Interface type sets

April 20, 2023

With what we’ve learned so far about interfaces, we can now draw some general conclusions about the precise definitions of an interfce’s type set. The spec summarizes nicely.

General interfaces

… Together with method specifications, these elements enable the precise definition of an interface’s type set as follows:

  • The type set of the empty interface is the set of all non-interface types.
  • The type set of a non-empty interface is the intersection of the type sets of its interface elements.
  • The type set of a method specification is the set of all non-interface types whose method sets include that method.
  • The type set of a non-interface type term is the set consisting of just that type.
  • The type set of a term of the form ~T is the set of all types whose underlying type is T.
  • The type set of a union of terms t1|t2|…|tn is the union of the type sets of the terms.

The first point in this list deserves some additional discussion, because it may not be obvious at first, but interfaces match only non-interface types. This isn’t necissarily obvious, because code like the following works:

	var x error = errors.New("foo") // `x` is of interface type `error`
	var y any = x                   // `y` is of interface type `any`

The variable y, which is of interface type any, appears to match x, which is of an interface type (error). However, what it’s actually matching isn’t the interface type, but the underlying type returned by errors.New, which is of type *errors.errorString, as we can see from the source code.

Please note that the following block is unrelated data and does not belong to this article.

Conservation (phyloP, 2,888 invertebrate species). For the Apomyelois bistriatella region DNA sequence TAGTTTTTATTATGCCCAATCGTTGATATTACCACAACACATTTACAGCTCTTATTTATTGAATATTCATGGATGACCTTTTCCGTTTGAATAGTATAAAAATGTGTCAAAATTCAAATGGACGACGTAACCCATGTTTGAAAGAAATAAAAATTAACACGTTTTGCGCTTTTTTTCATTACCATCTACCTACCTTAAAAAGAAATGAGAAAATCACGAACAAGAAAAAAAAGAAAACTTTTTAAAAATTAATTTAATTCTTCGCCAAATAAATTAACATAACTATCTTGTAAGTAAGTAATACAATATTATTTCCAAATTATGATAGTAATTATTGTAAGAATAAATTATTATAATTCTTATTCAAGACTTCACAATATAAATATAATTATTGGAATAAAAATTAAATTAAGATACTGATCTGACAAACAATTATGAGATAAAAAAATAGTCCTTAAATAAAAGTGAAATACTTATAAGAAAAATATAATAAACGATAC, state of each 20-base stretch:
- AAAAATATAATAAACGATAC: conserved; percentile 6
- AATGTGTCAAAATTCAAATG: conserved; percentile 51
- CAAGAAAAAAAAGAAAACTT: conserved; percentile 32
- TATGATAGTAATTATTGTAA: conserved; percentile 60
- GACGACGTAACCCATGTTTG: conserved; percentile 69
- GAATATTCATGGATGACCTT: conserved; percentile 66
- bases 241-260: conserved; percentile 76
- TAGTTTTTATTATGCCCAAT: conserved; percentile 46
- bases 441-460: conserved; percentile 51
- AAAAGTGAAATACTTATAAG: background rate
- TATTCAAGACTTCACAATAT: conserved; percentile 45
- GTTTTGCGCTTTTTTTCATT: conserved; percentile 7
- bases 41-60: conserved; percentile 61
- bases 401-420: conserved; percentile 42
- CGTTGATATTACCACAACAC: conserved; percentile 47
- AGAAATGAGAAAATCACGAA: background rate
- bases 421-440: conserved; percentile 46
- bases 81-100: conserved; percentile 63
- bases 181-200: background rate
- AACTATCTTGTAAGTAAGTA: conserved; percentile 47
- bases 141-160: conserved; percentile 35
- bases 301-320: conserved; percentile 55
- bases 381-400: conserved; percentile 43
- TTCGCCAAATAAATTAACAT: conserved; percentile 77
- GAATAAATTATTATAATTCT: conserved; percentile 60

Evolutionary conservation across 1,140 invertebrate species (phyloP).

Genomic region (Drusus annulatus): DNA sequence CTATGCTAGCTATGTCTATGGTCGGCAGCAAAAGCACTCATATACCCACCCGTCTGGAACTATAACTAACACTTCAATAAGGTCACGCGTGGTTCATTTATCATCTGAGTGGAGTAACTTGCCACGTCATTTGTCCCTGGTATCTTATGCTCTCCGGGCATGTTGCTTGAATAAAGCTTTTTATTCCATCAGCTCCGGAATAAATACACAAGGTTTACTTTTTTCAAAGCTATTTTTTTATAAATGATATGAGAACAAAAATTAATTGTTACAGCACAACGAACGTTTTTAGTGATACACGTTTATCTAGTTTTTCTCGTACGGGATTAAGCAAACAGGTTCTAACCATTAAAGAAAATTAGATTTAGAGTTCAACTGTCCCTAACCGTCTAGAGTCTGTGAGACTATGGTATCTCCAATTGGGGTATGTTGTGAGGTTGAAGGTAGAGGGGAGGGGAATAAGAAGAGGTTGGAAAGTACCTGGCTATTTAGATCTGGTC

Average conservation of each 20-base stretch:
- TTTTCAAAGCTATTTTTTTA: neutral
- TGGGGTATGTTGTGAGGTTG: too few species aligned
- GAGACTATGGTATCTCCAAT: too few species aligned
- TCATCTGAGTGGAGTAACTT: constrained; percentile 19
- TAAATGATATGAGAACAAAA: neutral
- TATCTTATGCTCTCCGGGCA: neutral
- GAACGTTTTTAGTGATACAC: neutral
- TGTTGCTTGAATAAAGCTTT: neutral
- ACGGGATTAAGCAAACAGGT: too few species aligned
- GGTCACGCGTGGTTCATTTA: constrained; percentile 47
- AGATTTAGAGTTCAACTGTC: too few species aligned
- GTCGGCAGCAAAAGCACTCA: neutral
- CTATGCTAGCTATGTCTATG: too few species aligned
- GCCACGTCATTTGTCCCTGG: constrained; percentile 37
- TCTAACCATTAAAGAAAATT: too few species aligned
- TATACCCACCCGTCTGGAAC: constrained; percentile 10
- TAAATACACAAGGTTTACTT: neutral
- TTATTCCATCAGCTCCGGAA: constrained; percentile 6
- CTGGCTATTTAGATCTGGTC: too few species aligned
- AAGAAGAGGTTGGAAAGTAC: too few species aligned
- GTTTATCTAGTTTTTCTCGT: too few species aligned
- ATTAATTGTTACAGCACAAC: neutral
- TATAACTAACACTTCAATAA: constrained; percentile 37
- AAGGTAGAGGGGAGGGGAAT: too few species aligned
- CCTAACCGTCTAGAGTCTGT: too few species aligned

Quotes from The Go Programming Language Specification Version of December 15, 2022

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Type parameter restrictions

We’ll get to a full discussion of type parameters later on, but knowing at least what they look like is useful for the next section. So here’s an example, used in the definition of a generic function: func min[T ~int|~float64](x, y T) T { In this example, min[T ~int|~float64] represents the type parameter. With that in mind… General interfaces … The type T in a term of the form T or ~T cannot be a type parameter, and the type sets of all non-interface terms must be pairwise disjoint (the pairwise intersection of the type sets must be empty).

General interfaces

Today we’re venturing into generics territory. General interfaces In their most general form, an interface element may also be an arbitrary type term T, or a term of the form ~T specifying the underlying type T, or a union of terms t1|t<sub<>2|…|tn. We haven’t actually learned about type terms yet–they’re coming in a few weeks. But for now, the TL;DR is that they let us specify a type by its name, rather than by its method(s).

Unions of type sets

General interfaces … Union elements denote unions of type sets: // The Float interface represents all floating-point types // (including any named types whose underlying types are // either float32 or float64). type Float interface { ~float32 | ~float64 } Here we see our first example of a union of type sets. The example shows an interface of all types with an underlying float type. The equivalent for integer types is a bit longer, due to the large number of distinct integer types in Go, but would look like: